Bill Dally has been working on neural networks since before they were cool.
Dally, chief scientist at NVIDIA, is an icon in the deep learning world. A prolific researcher with more than 150 patents, he previously chaired Stanford University’s computer science department.
Dally sat down with AI podcast host Noah Kravitz to share his reflections on artificial intelligence — a field he’s been working in for decades, which has had a renaissance thanks to GPU-driven deep learning. AI, he says, is “going to transform almost every aspect of human life.”
Roots of the Current AI Revolution
When Dally first started his neural networks research in the 1980s, “we had computers that were literally 100,000 times slower than what we have today,” he told Kravitz.
Today’s AI revolution is enabled by powerful GPUs. But it took a lot of work to get there, such as the 2006 launch of the CUDA programming language by NVIDIA’s Ian Buck.
“The GPUs had the computational resources, and CUDA unlocked it,” Dally said.
As GPU computing gained traction, Dally met with fellow deep learning luminary Andrew Ng for breakfast. Ng was working on a now well-known project that used unsupervised learning to detect images of cats from the web.
This work took 16,000 CPUs on Google Cloud. Dally suggested they collaborate to use GPUs for this work — and so began NVIDIA’s dive into deep learning.
Dally says there are two main focus areas for neural networks going forward: building more powerful algorithms that ramp up the efficiency of doing inference, and developing neural networks that train on much less data.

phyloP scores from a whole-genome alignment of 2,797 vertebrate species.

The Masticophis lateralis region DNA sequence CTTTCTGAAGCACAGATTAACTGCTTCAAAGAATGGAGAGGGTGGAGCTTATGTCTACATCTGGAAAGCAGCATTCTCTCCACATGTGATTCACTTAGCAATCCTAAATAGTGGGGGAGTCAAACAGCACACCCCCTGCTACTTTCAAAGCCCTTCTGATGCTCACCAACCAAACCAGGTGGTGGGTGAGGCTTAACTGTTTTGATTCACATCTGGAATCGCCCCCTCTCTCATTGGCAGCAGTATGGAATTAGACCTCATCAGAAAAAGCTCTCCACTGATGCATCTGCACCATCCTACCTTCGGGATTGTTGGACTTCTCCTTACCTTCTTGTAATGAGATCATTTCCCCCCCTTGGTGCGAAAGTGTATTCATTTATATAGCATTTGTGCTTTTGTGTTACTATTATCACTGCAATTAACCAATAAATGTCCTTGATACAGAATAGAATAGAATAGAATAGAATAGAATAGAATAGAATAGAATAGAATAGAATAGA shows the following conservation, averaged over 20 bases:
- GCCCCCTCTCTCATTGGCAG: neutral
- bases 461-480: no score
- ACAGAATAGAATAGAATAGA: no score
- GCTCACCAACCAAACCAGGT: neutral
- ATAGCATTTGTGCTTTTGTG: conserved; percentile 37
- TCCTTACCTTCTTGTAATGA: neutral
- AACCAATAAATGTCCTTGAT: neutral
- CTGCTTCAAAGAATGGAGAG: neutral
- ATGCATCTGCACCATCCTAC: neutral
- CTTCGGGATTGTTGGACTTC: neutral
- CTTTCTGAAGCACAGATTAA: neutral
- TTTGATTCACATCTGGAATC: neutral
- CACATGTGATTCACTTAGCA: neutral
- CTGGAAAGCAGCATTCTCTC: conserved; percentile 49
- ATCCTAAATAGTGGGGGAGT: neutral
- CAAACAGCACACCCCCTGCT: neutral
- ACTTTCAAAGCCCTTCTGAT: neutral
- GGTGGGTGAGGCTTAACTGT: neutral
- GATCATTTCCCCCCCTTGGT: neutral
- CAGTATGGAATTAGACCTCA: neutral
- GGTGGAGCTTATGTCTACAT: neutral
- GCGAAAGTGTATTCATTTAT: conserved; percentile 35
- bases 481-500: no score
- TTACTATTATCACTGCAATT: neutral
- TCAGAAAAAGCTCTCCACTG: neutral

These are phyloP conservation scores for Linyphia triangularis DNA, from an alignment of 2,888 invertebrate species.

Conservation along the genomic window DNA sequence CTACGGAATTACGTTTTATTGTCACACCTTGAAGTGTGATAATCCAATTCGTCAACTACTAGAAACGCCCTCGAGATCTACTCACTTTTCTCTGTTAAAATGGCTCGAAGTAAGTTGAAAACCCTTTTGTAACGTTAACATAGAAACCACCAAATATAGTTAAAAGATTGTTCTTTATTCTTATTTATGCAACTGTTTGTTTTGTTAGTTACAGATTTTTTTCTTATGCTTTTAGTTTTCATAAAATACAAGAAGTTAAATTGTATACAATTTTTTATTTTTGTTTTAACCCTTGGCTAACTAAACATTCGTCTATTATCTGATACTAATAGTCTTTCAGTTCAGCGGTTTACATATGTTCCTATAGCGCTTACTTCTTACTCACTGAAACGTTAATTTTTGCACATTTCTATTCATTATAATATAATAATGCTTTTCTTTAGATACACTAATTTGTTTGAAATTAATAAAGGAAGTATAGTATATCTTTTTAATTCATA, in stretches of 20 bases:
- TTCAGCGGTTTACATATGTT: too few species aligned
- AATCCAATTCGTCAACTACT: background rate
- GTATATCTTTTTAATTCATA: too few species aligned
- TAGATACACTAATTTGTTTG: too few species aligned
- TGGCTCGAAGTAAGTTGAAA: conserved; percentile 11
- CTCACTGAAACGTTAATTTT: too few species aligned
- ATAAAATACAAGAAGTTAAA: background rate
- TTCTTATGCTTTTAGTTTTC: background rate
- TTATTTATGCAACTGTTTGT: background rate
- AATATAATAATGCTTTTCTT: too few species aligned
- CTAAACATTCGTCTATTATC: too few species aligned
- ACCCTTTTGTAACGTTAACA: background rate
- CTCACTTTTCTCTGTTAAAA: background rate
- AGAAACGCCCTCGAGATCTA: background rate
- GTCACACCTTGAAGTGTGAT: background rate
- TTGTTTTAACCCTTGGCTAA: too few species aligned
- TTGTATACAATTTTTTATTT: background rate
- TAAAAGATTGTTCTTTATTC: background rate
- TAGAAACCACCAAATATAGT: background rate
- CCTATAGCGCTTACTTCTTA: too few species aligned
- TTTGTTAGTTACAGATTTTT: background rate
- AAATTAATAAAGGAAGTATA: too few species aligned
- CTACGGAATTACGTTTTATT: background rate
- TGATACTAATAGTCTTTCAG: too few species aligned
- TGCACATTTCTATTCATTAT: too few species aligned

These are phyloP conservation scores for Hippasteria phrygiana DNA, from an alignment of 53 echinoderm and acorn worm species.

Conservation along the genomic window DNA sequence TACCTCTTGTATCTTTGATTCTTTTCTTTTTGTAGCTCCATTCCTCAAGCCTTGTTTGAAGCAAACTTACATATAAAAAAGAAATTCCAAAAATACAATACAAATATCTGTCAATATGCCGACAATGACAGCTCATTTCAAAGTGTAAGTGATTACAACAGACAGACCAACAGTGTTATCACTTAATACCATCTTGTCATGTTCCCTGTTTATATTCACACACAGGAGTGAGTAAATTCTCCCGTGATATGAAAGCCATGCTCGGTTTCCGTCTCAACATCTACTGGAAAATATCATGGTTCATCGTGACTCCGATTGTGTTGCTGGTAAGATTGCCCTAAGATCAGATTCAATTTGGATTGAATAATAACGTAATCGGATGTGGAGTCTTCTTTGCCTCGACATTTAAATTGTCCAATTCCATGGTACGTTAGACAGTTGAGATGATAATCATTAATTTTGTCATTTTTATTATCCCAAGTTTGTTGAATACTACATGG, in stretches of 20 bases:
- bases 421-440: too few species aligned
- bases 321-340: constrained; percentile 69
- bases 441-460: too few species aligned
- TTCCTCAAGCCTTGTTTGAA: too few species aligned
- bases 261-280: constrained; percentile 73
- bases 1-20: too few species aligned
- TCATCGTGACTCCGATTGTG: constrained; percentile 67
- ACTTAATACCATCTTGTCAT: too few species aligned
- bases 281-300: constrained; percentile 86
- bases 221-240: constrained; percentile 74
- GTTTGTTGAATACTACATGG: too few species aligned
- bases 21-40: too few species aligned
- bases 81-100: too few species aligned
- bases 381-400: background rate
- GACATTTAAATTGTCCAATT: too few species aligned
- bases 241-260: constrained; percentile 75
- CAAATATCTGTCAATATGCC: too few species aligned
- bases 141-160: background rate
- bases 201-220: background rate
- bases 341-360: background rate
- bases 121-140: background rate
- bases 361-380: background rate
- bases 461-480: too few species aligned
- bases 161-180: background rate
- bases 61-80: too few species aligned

Technological advancements have an “evolutionary component and a revolutionary component,” he said. “In research, we try to focus on the revolutionary part.”
Strengthening Research Culture at NVIDIA
When Dally joined NVIDIA as chief scientist in 2009, the research team had less than a dozen scientists. Today, it’s 200 strong.
Dally’s goal is for NVIDIA researchers to do excellent work in areas that will have a major impact to the company in the future. He says publishing strong research in top-tier venues is essential because it provides peer review feedback that is key for quality control.
“It’s a humbling experience,” he said. “It makes you better.”
This week, NVIDIA researchers are presenting 14 accepted papers and posters, seven of them during oral sessions, at the annual Computer Vision and Pattern Recognition conference in Salt Lake City.
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